After considerable discussion, we have decided to end the practice of posting an Open Forum each month. They were started at a time when my predecessor wasn't posting often, while he was working on a lengthy project. My intention is to get back to having more frequent posts, which will offer more opportunities for more focused commenting.

We'd like to move the broader discussions of NPR's journalism, ethics and standards to social media. We hope this will make it easier to hold conversations focused on single topics, rather than the jumble of issues that come up in each forum.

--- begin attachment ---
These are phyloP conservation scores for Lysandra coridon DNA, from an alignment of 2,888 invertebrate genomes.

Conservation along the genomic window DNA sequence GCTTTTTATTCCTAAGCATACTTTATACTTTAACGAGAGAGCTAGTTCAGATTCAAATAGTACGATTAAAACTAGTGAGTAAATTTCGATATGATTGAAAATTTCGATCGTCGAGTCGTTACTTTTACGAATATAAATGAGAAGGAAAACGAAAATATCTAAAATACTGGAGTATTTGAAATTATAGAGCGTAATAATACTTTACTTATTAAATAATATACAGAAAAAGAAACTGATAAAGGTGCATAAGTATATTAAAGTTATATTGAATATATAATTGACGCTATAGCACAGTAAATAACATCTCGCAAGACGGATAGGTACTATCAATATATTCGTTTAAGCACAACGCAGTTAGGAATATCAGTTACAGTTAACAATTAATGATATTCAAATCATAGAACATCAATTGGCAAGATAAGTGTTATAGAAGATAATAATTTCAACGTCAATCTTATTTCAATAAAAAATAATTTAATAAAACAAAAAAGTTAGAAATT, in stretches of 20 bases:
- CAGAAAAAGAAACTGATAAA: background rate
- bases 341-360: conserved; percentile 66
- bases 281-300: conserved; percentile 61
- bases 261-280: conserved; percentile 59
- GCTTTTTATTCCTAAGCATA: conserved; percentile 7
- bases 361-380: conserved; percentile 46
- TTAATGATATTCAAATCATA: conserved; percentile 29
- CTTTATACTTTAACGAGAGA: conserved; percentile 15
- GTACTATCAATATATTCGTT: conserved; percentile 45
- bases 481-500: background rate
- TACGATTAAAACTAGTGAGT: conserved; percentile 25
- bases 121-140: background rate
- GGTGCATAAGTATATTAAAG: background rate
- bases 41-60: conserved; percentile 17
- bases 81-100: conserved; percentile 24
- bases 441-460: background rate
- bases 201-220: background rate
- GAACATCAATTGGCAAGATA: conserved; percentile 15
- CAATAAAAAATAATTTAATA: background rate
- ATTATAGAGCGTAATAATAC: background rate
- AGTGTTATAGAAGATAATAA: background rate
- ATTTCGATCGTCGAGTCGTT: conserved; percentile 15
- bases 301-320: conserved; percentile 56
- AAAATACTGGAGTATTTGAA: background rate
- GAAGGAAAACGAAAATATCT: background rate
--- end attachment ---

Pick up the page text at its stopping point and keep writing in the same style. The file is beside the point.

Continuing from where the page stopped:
I'm a little over two weeks into my tenure as NPR's ombudsman. That's about 200 emails to the ombudsman, a couple dozen tweets from listeners and one anonymous letter that complained in part about PBS (a separate organization.) For those of you who have sent words of welcome, thank you.